Chilly and Chili: Bigfoot Snowshoe 5K/10K Sustainability Report

The Bigfoot Snowshoe race is something I can describe only as having an odd but irresistible attraction. I mean, running a 5K or 10K is hard enough in shoes on roads or trails. But run in snow? Who does that? Well, I have every year since 2014, along with about five hundred others who strap ‘em on and get out there in temps below freezing, and sometimes well below zero.

Rarin’ to go!

Tell you what, though – running this year’s 5K was a lot warmer than standing around at a Zero Waste Station I set up outside to minimize the risk of you-know-what. Still, the job hadda get done. Because after the race, shoers enjoyed hot chili, served in compostable bowls with compostable spoons. (Does anyone else find it strange that something “hot” both in temperature and spice level is called “chili?” Yeah, I didn’t think of it until now, either.)

Water bottles, paper, cardboard, and Sterno cans were recycled, as were the aluminum chili serving pans, after rinsing. Landfill consisted of soiled cracker wrappers (clean ones got recycled), cling wrap, and duct tape. Discarded race bibs, Gu and snack wrappers, marking ribbons, and hand warmers were saved for TerraCycle.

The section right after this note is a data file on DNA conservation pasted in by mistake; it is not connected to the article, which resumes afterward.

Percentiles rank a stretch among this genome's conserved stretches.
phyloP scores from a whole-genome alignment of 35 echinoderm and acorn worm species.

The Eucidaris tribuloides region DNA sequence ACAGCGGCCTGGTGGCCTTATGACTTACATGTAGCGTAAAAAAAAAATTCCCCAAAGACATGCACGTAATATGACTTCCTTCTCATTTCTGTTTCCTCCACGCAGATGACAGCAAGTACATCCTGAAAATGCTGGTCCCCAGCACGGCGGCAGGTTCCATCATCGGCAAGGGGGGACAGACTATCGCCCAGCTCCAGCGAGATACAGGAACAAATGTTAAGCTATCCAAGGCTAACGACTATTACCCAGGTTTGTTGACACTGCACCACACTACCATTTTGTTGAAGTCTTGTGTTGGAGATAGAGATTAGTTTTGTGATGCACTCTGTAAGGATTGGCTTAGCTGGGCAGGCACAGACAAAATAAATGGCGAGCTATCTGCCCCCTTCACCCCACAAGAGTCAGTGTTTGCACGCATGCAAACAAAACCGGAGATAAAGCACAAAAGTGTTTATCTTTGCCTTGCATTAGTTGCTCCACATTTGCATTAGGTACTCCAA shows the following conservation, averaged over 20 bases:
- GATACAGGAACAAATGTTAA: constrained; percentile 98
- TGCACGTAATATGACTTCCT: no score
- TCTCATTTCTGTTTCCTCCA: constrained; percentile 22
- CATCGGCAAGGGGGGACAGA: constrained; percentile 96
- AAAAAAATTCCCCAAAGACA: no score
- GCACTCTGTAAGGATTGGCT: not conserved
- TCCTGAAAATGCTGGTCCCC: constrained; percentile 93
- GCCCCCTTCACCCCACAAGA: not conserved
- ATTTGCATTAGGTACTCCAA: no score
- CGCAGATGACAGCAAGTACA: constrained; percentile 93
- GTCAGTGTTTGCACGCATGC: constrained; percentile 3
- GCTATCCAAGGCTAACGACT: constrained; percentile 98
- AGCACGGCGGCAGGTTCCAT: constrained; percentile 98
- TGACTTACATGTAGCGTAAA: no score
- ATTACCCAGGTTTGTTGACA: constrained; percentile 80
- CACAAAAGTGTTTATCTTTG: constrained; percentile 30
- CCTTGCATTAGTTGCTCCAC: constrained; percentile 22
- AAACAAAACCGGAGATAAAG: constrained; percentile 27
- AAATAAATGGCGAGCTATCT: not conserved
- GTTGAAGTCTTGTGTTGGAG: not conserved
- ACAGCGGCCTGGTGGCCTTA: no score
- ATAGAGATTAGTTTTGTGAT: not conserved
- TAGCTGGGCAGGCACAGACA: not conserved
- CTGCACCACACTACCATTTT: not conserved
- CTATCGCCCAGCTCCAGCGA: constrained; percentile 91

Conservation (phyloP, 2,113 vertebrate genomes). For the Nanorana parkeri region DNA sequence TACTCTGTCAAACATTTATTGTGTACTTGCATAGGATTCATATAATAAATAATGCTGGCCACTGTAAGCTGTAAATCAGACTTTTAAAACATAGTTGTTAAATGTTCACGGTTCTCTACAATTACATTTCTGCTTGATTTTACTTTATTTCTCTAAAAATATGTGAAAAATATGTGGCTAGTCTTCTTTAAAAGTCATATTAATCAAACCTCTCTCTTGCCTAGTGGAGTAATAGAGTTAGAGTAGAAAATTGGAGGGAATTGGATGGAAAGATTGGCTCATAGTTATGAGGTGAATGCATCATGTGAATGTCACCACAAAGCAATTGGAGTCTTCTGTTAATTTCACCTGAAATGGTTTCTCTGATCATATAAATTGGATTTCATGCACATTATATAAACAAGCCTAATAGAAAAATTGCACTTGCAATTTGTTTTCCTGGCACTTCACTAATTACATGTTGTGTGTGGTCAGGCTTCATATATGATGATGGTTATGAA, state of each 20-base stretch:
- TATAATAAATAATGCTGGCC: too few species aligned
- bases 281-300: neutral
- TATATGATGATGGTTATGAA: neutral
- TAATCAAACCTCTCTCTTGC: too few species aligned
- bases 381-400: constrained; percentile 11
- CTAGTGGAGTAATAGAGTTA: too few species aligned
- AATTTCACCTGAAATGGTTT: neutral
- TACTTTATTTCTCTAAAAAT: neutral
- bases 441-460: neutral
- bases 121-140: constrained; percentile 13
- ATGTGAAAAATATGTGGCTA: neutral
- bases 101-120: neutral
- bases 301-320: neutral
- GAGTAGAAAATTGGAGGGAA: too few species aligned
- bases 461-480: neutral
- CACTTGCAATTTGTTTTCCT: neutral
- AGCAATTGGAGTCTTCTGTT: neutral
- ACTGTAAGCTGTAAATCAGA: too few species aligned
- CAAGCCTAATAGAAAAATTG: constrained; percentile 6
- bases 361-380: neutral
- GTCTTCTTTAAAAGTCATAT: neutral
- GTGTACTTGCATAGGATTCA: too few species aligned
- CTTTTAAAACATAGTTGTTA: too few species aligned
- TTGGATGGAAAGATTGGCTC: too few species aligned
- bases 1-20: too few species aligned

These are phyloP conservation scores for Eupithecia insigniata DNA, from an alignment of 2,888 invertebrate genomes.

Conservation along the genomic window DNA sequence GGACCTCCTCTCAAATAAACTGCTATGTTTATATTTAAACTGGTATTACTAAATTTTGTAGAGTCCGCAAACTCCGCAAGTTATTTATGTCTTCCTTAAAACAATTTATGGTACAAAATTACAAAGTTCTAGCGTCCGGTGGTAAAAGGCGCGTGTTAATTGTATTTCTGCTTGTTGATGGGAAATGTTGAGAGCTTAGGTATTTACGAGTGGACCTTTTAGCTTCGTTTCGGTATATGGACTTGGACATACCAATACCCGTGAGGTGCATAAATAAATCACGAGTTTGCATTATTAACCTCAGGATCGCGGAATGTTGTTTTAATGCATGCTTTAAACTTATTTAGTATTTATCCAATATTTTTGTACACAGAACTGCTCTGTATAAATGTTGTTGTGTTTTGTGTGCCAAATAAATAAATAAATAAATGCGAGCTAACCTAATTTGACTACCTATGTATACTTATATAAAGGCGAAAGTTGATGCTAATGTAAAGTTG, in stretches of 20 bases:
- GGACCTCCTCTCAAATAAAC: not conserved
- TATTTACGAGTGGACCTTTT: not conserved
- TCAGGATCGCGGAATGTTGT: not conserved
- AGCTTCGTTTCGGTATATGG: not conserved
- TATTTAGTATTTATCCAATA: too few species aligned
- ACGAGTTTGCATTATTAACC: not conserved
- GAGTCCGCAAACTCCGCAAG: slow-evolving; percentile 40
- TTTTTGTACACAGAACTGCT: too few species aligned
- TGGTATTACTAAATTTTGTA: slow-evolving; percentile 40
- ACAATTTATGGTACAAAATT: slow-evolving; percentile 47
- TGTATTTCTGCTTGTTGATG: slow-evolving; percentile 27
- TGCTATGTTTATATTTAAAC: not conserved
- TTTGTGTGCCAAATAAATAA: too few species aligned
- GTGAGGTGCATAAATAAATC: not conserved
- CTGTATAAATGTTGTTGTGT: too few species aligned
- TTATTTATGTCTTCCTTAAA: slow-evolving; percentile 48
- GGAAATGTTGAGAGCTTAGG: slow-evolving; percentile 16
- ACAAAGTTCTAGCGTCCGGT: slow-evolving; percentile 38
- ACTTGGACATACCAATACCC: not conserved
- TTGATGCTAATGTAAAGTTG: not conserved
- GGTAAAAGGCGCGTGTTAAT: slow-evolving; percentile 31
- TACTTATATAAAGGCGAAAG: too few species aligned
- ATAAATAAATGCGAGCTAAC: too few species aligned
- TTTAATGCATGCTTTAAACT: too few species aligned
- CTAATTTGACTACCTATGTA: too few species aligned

Thanks again to Bay Area Recycling for Charities (BARC) which picked up the collected bags of compostables and recycling after the event, as they have for several years. They have a great thing going up there.

Just a couple of ideas for improvement. The individually packaged saltine squares served with the chili were a pain. I understand the convenience and safety aspects, especially with the pandemic still on, but a number of them got smeared with chili, and a few were tossed into the bins unopened. Pulling them out was no fun at 16 degrees. I wonder how many people would complain if they weren’t there next year, or were available only on request.

I also discovered that the inside trash bins, which I had carefully set aside, had been deployed and used. Fortunately, the additional sorting wasn’t too bad, except for the aforementioned cracker wrappers. Seems appropriate to set up a second station next time.

Finally, I’ll need to bring a spare camera for winter events. I left my good camera at home and relied on my cellphone, which promptly quit and reset whenever I tried to activate its camera. So many thanks to race staffer Nancy for the photo in the snapshot report!

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